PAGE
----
Infographic: The future of plant-based pet food proteins
Plant-based proteins may become increasingly important sustainable pet food protein sources.
As Earth’s human and pet populations grow, so too does the demand for protein. To meet that demand, plant-based proteins may become increasingly important sustainable pet food protein sources, according to Fred van de Velde, PhD, expertise group leader in protein functionality for NIZO Food Research BV, speaking at Petfood Forum 2017.
Established and emerging plant-based protein sources
Many plant-based proteins have been widely used in human and animal nutrition for years, said van de Velde, such as soybeans, peas, lupin beans, potatoes, wheat and corn. Others are just now starting to become popular and widely available.
Van de Velde defined these emerging plant-based proteins as ingredients that are less used on the market and slowly being adopted, or they are still largely in the research stage. He said emerging crops include fava beans, chickpeas, lentils, marrowfat peas, beans and rapeseed.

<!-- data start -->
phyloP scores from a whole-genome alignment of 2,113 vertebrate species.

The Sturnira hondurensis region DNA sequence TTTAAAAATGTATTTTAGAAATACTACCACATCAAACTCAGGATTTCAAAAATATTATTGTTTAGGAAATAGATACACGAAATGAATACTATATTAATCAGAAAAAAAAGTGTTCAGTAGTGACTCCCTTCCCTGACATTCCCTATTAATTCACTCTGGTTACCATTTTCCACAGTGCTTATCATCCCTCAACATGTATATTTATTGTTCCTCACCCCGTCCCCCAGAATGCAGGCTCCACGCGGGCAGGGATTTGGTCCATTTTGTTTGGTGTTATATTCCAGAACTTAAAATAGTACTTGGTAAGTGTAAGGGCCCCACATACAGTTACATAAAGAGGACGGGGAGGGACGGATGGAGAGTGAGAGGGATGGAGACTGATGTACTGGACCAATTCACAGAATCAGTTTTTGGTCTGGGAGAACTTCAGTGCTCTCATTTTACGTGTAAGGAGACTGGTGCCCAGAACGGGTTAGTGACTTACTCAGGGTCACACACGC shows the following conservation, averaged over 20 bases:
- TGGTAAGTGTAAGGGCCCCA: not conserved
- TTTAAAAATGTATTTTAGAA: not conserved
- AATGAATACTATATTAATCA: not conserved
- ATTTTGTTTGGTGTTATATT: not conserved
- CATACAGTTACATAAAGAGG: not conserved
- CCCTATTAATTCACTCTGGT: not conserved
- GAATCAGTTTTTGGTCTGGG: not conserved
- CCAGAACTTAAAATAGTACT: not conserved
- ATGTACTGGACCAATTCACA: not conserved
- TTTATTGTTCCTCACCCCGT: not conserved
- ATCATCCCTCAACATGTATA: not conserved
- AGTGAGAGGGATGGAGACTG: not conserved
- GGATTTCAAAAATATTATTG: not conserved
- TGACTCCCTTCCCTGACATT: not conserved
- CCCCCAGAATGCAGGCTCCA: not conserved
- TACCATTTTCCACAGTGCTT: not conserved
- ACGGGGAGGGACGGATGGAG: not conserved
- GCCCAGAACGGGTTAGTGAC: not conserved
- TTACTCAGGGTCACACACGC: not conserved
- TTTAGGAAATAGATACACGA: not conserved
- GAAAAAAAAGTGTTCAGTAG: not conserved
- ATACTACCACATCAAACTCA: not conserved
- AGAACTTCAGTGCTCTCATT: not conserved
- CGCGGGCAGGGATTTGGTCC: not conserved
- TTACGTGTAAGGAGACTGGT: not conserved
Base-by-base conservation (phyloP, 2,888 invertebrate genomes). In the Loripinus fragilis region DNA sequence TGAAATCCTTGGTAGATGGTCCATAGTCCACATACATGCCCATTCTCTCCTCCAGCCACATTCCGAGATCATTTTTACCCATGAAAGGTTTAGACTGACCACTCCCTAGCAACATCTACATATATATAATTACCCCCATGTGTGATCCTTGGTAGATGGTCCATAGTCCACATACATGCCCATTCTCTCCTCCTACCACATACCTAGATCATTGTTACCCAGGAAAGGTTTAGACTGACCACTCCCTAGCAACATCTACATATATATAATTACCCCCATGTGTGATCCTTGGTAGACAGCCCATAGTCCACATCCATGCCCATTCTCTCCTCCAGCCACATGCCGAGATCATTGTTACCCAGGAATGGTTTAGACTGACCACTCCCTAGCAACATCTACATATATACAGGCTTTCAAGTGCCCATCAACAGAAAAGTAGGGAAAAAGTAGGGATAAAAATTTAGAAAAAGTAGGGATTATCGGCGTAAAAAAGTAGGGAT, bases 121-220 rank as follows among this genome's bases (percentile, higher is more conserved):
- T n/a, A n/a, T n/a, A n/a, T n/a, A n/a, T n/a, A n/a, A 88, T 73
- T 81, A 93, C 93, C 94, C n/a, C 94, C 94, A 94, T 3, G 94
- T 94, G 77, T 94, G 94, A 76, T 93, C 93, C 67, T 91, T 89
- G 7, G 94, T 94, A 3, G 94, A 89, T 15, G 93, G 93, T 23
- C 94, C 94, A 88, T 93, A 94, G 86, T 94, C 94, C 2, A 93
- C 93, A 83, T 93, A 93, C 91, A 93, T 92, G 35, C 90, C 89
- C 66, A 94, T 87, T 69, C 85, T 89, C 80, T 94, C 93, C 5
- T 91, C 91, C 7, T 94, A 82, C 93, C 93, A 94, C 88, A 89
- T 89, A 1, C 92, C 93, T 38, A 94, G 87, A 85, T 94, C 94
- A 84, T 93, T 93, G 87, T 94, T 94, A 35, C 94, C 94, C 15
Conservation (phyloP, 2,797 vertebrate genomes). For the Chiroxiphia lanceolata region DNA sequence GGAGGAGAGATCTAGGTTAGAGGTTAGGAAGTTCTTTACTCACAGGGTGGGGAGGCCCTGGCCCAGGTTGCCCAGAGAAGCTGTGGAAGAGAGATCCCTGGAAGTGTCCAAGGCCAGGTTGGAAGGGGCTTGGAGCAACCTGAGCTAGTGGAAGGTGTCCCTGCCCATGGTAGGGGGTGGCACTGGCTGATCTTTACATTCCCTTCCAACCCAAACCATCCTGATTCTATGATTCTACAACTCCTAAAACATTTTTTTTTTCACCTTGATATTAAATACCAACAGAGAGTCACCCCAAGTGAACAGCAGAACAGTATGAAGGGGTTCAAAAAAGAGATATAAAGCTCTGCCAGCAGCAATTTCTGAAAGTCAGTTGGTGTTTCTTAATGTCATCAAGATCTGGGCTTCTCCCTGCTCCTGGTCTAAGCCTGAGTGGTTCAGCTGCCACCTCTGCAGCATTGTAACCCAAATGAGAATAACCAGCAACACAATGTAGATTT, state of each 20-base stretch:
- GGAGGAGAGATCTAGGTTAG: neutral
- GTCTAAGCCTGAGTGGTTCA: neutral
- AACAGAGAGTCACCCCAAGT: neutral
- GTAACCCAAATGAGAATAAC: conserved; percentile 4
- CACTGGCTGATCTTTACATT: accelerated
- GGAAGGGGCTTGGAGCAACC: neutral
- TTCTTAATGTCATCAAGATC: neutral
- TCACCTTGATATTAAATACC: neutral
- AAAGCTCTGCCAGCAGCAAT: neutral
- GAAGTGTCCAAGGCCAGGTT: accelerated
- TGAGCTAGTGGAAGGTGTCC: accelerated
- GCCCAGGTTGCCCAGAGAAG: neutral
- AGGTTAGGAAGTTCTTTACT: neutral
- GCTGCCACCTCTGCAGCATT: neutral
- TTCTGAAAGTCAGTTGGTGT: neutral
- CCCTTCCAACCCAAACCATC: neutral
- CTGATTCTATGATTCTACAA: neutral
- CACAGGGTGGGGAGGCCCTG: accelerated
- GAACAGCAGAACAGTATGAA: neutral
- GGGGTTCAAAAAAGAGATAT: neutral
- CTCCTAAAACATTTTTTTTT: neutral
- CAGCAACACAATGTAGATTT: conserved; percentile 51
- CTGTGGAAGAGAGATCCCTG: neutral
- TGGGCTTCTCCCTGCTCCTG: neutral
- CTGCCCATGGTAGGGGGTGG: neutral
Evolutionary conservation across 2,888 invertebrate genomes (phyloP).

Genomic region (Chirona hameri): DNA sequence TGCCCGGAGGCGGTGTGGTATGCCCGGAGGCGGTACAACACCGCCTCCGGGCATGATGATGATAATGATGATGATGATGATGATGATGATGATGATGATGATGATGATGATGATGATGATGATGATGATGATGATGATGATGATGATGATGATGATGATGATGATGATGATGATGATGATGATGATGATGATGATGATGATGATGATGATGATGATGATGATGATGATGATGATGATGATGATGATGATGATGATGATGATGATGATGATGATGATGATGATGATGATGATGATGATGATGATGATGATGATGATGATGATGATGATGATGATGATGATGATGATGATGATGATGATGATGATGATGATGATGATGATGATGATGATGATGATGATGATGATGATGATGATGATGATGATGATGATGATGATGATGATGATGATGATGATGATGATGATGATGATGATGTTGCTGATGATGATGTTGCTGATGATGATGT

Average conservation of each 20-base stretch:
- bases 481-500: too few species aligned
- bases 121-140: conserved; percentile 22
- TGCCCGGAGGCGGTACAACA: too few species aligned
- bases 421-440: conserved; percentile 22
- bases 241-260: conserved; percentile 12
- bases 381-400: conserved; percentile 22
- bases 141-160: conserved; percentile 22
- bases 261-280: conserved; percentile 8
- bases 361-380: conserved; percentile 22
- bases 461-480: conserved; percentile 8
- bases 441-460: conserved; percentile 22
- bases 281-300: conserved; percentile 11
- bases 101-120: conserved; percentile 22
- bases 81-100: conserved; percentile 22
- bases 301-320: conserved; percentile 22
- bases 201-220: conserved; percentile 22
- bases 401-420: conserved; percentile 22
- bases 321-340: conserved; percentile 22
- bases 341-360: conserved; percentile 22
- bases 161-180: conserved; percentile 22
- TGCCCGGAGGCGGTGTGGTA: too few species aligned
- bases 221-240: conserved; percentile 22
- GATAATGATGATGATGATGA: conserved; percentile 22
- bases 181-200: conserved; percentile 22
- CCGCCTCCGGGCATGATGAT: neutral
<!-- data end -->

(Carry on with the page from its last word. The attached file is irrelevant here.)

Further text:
Plant-based protein sustainability
When considering upcoming plant-based protein in pet food, it’s important to consider the sustainability of the product in the long term, said Van de Velde. Beyond environmental sustainability, a pet food manufacturer must be able to assure a continued availability of the product as it rises in importance in the food supply.
Van de Velde mentioned whey protein, a cheese production byproduct, as an example of how popularity can reduce availability. Once largely discarded, whey protein is now a key ingredient in infant formula and sport supplements. Competition from human demands reduces the supply available for pet food and animal feed. Similar trends…